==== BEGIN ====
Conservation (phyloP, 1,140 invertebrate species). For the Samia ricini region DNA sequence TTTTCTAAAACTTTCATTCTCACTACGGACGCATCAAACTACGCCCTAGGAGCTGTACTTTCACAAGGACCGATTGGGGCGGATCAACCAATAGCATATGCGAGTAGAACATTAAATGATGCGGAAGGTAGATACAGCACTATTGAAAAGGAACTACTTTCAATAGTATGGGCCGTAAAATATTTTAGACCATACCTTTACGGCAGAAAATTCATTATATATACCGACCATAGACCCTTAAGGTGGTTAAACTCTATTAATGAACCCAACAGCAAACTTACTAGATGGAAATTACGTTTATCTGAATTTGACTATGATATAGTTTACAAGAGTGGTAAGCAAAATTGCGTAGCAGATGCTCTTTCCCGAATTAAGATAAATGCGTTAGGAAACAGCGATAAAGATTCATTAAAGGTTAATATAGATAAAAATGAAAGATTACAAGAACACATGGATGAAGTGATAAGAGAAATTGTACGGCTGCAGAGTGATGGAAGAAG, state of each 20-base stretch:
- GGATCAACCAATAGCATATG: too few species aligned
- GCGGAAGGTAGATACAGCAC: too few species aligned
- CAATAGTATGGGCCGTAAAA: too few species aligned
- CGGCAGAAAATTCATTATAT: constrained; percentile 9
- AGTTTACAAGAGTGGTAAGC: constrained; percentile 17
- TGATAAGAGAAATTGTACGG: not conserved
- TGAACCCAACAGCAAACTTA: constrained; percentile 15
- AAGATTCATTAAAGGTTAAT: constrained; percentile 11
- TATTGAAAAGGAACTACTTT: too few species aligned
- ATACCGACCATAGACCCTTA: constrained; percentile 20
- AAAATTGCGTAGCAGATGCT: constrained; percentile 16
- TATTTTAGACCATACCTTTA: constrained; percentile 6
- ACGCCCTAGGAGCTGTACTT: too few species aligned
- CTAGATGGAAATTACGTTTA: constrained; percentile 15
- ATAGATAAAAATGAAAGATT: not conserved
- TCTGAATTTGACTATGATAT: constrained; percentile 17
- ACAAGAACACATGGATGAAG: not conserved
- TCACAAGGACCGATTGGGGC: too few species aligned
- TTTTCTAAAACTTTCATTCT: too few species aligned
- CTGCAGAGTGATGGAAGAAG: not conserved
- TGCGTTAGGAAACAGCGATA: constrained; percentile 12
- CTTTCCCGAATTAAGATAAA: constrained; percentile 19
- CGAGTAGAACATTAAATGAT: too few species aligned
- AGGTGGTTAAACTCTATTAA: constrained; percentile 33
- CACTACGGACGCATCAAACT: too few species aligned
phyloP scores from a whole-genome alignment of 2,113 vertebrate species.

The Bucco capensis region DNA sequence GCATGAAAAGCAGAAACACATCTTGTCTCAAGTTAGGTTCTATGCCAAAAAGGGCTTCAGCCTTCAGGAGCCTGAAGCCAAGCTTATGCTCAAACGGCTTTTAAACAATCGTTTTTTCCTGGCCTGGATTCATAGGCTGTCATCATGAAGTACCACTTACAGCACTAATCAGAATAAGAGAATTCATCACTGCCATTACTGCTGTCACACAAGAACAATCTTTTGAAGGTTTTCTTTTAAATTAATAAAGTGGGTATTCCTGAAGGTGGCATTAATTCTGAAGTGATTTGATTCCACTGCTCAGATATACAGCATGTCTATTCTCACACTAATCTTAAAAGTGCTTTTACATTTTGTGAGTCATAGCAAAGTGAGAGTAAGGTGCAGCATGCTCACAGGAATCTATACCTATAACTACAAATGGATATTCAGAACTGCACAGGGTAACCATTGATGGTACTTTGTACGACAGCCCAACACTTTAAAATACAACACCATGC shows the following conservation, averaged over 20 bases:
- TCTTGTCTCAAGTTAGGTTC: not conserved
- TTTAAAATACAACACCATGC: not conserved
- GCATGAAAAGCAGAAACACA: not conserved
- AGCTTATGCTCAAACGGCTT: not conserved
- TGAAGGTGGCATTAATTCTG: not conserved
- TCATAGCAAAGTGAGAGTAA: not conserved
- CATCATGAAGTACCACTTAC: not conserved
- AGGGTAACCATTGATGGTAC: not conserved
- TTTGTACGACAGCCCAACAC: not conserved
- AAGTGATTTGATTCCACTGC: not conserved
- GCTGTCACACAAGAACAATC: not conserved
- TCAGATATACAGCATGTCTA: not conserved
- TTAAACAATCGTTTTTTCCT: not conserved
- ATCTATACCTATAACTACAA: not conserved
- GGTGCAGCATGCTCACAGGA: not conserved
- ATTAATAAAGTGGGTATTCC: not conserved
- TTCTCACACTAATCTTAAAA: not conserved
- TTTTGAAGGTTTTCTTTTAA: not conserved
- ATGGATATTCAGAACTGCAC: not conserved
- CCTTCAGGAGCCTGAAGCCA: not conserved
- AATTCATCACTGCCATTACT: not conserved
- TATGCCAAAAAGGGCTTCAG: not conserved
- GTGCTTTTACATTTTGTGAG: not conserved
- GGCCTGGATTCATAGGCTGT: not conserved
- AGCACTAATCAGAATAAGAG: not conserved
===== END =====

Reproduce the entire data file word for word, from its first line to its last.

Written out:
Conservation (phyloP, 1,140 invertebrate species). For the Samia ricini region DNA sequence TTTTCTAAAACTTTCATTCTCACTACGGACGCATCAAACTACGCCCTAGGAGCTGTACTTTCACAAGGACCGATTGGGGCGGATCAACCAATAGCATATGCGAGTAGAACATTAAATGATGCGGAAGGTAGATACAGCACTATTGAAAAGGAACTACTTTCAATAGTATGGGCCGTAAAATATTTTAGACCATACCTTTACGGCAGAAAATTCATTATATATACCGACCATAGACCCTTAAGGTGGTTAAACTCTATTAATGAACCCAACAGCAAACTTACTAGATGGAAATTACGTTTATCTGAATTTGACTATGATATAGTTTACAAGAGTGGTAAGCAAAATTGCGTAGCAGATGCTCTTTCCCGAATTAAGATAAATGCGTTAGGAAACAGCGATAAAGATTCATTAAAGGTTAATATAGATAAAAATGAAAGATTACAAGAACACATGGATGAAGTGATAAGAGAAATTGTACGGCTGCAGAGTGATGGAAGAAG, state of each 20-base stretch:
- GGATCAACCAATAGCATATG: too few species aligned
- GCGGAAGGTAGATACAGCAC: too few species aligned
- CAATAGTATGGGCCGTAAAA: too few species aligned
- CGGCAGAAAATTCATTATAT: constrained; percentile 9
- AGTTTACAAGAGTGGTAAGC: constrained; percentile 17
- TGATAAGAGAAATTGTACGG: not conserved
- TGAACCCAACAGCAAACTTA: constrained; percentile 15
- AAGATTCATTAAAGGTTAAT: constrained; percentile 11
- TATTGAAAAGGAACTACTTT: too few species aligned
- ATACCGACCATAGACCCTTA: constrained; percentile 20
- AAAATTGCGTAGCAGATGCT: constrained; percentile 16
- TATTTTAGACCATACCTTTA: constrained; percentile 6
- ACGCCCTAGGAGCTGTACTT: too few species aligned
- CTAGATGGAAATTACGTTTA: constrained; percentile 15
- ATAGATAAAAATGAAAGATT: not conserved
- TCTGAATTTGACTATGATAT: constrained; percentile 17
- ACAAGAACACATGGATGAAG: not conserved
- TCACAAGGACCGATTGGGGC: too few species aligned
- TTTTCTAAAACTTTCATTCT: too few species aligned
- CTGCAGAGTGATGGAAGAAG: not conserved
- TGCGTTAGGAAACAGCGATA: constrained; percentile 12
- CTTTCCCGAATTAAGATAAA: constrained; percentile 19
- CGAGTAGAACATTAAATGAT: too few species aligned
- AGGTGGTTAAACTCTATTAA: constrained; percentile 33
- CACTACGGACGCATCAAACT: too few species aligned
phyloP scores from a whole-genome alignment of 2,113 vertebrate species.

The Bucco capensis region DNA sequence GCATGAAAAGCAGAAACACATCTTGTCTCAAGTTAGGTTCTATGCCAAAAAGGGCTTCAGCCTTCAGGAGCCTGAAGCCAAGCTTATGCTCAAACGGCTTTTAAACAATCGTTTTTTCCTGGCCTGGATTCATAGGCTGTCATCATGAAGTACCACTTACAGCACTAATCAGAATAAGAGAATTCATCACTGCCATTACTGCTGTCACACAAGAACAATCTTTTGAAGGTTTTCTTTTAAATTAATAAAGTGGGTATTCCTGAAGGTGGCATTAATTCTGAAGTGATTTGATTCCACTGCTCAGATATACAGCATGTCTATTCTCACACTAATCTTAAAAGTGCTTTTACATTTTGTGAGTCATAGCAAAGTGAGAGTAAGGTGCAGCATGCTCACAGGAATCTATACCTATAACTACAAATGGATATTCAGAACTGCACAGGGTAACCATTGATGGTACTTTGTACGACAGCCCAACACTTTAAAATACAACACCATGC shows the following conservation, averaged over 20 bases:
- TCTTGTCTCAAGTTAGGTTC: not conserved
- TTTAAAATACAACACCATGC: not conserved
- GCATGAAAAGCAGAAACACA: not conserved
- AGCTTATGCTCAAACGGCTT: not conserved
- TGAAGGTGGCATTAATTCTG: not conserved
- TCATAGCAAAGTGAGAGTAA: not conserved
- CATCATGAAGTACCACTTAC: not conserved
- AGGGTAACCATTGATGGTAC: not conserved
- TTTGTACGACAGCCCAACAC: not conserved
- AAGTGATTTGATTCCACTGC: not conserved
- GCTGTCACACAAGAACAATC: not conserved
- TCAGATATACAGCATGTCTA: not conserved
- TTAAACAATCGTTTTTTCCT: not conserved
- ATCTATACCTATAACTACAA: not conserved
- GGTGCAGCATGCTCACAGGA: not conserved
- ATTAATAAAGTGGGTATTCC: not conserved
- TTCTCACACTAATCTTAAAA: not conserved
- TTTTGAAGGTTTTCTTTTAA: not conserved
- ATGGATATTCAGAACTGCAC: not conserved
- CCTTCAGGAGCCTGAAGCCA: not conserved
- AATTCATCACTGCCATTACT: not conserved
- TATGCCAAAAAGGGCTTCAG: not conserved
- GTGCTTTTACATTTTGTGAG: not conserved
- GGCCTGGATTCATAGGCTGT: not conserved
- AGCACTAATCAGAATAAGAG: not conserved